By Pradeep Singh
The march of time and human development and the evolution of society and culture are evidenced through the emergence of civilisations. This phenomenon is a global one. The Indus Valley Civilisation marked a visible historic phase in the Indian subcontinent and its offshoots have made what the region is today: a unique conglomeration of races, cultures, faiths and political systems. It provided a lasting blueprint for systematic growth of urbanism in an otherwise vast hinterland of rural landscape. Successive micro civilisations, empires and kingdoms emerged with each pushing the basic historical agenda of progress and development, even if it was not uniform and linear in its unfolding.
In the context of India, one transformative initiative came with the coming of the British to the subcontinent through the agency of their East India Company, whose exploits and their outcomes have been chronicled copiously. But, for our purpose, we will focus on one peculiar innovation and landmark institution that has played a significant role and discharged commendable responsibility towards nation building and stability of the Indian state. This was the creation of army cantonments across stategic locations in India. In this, our Dehradun cantonments played a seminal role.
For the East India Company, India was a vast alien country with a jigsaw of cultures, languages, religions and races. Their local rajas, chiefs and other elite had their own governance model. Besides diplomatic skills, the British depended greatly on their military superiority in men, materials and modern management learned during their European campaigns against Napoleon. But their near debacle during the uprising of 1857 had made the British extremely vary of the Indian sensitivities on several counts. They now sought to devise a more effective method of territorial governance if they were to safeguard their huge investments for which, till 1857, they were answerable to the Board of Directors of the East India Company headquartered at Leadenhall Street in London. But 1857 and its immediate aftermath brought important changes.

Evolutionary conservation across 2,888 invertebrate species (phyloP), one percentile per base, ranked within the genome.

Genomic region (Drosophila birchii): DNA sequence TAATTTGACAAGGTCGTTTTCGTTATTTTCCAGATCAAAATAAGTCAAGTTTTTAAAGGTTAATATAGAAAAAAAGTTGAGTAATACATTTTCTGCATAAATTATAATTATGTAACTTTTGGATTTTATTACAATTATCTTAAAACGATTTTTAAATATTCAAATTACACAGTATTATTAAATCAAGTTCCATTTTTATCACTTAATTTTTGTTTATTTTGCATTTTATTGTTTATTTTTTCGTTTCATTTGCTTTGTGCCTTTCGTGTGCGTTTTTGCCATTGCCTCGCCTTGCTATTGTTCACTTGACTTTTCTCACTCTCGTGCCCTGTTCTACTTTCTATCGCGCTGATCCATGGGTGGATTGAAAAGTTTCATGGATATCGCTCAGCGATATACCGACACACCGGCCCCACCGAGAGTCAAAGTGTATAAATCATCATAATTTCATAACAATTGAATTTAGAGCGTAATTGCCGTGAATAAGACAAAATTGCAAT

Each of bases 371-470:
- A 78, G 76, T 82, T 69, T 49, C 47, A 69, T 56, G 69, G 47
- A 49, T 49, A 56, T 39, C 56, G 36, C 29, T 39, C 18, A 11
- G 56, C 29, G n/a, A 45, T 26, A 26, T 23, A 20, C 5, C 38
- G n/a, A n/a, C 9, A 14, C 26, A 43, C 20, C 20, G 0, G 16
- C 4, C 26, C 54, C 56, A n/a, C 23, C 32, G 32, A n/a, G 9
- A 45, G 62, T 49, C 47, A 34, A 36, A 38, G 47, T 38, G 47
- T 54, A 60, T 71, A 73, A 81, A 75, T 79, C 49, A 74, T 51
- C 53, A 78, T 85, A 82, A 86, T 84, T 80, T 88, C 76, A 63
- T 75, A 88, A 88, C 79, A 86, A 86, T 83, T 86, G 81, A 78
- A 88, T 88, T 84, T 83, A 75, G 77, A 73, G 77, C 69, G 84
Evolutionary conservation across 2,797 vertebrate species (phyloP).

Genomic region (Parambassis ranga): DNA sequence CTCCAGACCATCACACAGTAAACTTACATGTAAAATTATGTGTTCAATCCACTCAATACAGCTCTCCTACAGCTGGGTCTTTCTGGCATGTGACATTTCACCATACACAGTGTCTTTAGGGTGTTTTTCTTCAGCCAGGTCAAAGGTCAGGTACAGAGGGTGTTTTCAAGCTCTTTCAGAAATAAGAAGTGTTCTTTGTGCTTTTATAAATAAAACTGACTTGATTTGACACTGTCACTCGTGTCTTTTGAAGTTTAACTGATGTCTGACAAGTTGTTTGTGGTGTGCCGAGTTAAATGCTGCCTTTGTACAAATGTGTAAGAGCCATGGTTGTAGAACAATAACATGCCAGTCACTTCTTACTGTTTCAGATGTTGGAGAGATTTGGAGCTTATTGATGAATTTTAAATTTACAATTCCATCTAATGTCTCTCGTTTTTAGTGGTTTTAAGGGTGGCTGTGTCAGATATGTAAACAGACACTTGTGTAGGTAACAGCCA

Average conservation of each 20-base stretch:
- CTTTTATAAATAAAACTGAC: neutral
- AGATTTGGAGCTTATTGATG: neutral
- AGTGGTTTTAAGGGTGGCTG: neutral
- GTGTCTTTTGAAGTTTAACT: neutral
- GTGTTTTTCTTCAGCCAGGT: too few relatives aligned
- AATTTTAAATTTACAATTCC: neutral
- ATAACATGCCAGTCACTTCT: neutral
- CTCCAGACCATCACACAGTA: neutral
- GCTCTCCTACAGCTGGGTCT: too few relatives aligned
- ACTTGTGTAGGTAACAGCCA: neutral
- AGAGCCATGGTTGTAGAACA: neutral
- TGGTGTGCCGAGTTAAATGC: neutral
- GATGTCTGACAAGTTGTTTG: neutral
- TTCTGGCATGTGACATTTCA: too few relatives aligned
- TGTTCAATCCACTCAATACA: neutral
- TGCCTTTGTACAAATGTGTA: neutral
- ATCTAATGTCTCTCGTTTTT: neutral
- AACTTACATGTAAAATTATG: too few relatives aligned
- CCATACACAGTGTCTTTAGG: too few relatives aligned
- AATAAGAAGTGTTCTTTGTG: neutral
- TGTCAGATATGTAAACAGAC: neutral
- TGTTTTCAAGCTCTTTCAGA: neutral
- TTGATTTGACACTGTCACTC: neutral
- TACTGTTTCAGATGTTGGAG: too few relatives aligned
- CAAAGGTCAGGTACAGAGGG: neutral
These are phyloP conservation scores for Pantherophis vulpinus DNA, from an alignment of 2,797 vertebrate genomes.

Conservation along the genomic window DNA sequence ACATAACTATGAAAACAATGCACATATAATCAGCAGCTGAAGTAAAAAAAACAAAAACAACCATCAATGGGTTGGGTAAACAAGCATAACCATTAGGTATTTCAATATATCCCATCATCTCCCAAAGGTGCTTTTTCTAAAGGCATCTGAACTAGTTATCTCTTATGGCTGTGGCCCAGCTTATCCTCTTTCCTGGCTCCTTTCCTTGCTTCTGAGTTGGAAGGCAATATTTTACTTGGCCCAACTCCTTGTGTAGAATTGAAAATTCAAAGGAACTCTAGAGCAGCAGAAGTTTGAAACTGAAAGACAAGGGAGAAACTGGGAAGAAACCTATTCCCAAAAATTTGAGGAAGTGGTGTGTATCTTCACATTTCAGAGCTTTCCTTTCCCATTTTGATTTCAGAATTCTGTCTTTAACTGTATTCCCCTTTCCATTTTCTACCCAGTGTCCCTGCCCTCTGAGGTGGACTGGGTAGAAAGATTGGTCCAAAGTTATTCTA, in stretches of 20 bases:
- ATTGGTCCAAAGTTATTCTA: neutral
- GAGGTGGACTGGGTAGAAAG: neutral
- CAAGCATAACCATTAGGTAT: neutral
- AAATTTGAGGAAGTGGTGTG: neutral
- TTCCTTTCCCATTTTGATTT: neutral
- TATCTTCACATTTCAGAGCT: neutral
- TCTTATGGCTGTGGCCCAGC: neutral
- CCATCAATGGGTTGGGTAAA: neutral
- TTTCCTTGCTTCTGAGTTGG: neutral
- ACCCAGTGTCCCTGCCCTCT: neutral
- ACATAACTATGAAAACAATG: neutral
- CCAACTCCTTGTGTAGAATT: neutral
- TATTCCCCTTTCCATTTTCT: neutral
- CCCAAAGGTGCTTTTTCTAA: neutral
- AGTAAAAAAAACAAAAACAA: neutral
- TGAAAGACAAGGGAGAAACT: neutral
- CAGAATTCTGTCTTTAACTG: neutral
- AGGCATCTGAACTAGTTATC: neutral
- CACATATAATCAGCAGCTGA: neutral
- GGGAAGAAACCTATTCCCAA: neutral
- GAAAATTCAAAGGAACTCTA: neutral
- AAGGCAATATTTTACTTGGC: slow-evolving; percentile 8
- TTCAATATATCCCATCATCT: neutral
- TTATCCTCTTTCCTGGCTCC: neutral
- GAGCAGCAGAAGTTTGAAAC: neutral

By now, it was a given that to hold onto the prize jewel in the Crown, the army would be the bedrock and a guarantee to a secure colony that was integral to the prosperity of Britain. It was for this reason the British Crown abolished the East India Company and took up direct control of India.
In the entire scheme of managing the country, the Army was a crucial pillar and pivot of territorial control and governance. For this, the army cantonments were designed and put on a firm foundation. All the sixty plus cantonments in India were the creation of British policy of having in place an effective armed deterrent to disruptive developments from any quarter. The essence of creating cantonments was that a congenial environment was to be created for the health of the British officers, the ranks and then for the native troops, albeit well segregated from the Britishers. The proximity of other civilian natives living in towns and cities was largely considered to be a negative influence for the morale and discipline of the army.
Another factor was the issue of unsanitary conditions that generally existed in the civilian quarters. Contaminated drinking water was another reason for separation. Cholera was a scourge that was more fatal than war. Annually, seven out of every thousand British soldiers died due to cholera! Sanitation, housing and drinking water were, therefore, key markers of good cantonment administration. This was sound reasoning as the manpower cost of recruitment and training and maintaining the army was a major expenditure on the exchequer, especially as the British proverbially abhorred any pinch on the pocket.